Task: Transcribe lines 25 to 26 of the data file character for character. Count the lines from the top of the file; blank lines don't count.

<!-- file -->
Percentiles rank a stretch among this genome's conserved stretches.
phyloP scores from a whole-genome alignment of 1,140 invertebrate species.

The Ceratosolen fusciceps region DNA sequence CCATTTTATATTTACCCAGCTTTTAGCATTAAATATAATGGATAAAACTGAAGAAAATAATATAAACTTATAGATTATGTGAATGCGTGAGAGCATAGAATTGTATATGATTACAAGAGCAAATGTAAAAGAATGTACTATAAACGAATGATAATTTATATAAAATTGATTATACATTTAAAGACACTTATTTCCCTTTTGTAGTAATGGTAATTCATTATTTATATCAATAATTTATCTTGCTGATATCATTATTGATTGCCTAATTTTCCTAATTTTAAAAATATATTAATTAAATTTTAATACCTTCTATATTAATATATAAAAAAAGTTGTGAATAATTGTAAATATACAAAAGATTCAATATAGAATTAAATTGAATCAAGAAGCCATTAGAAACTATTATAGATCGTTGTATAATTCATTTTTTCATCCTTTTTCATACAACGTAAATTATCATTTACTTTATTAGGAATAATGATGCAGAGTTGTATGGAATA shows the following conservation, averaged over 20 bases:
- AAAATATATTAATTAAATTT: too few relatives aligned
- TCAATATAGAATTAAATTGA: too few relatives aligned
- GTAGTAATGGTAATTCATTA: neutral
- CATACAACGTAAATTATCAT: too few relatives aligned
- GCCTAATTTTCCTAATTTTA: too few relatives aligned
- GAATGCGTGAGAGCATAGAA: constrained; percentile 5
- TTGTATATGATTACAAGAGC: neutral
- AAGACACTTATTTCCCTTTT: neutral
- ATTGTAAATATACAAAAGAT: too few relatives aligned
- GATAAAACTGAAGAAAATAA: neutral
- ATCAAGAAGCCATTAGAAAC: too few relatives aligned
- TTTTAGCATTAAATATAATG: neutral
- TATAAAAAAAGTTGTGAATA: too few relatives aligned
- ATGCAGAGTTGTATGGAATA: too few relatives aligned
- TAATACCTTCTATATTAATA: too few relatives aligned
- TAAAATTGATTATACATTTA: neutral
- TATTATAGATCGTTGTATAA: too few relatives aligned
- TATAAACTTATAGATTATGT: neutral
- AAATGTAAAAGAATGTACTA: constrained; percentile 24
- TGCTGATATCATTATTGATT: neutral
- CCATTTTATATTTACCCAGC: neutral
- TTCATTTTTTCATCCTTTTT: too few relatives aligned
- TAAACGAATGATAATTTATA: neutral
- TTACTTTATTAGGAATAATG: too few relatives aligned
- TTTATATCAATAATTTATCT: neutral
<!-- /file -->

- TTCATTTTTTCATCCTTTTT: too few relatives aligned
- TAAACGAATGATAATTTATA: neutral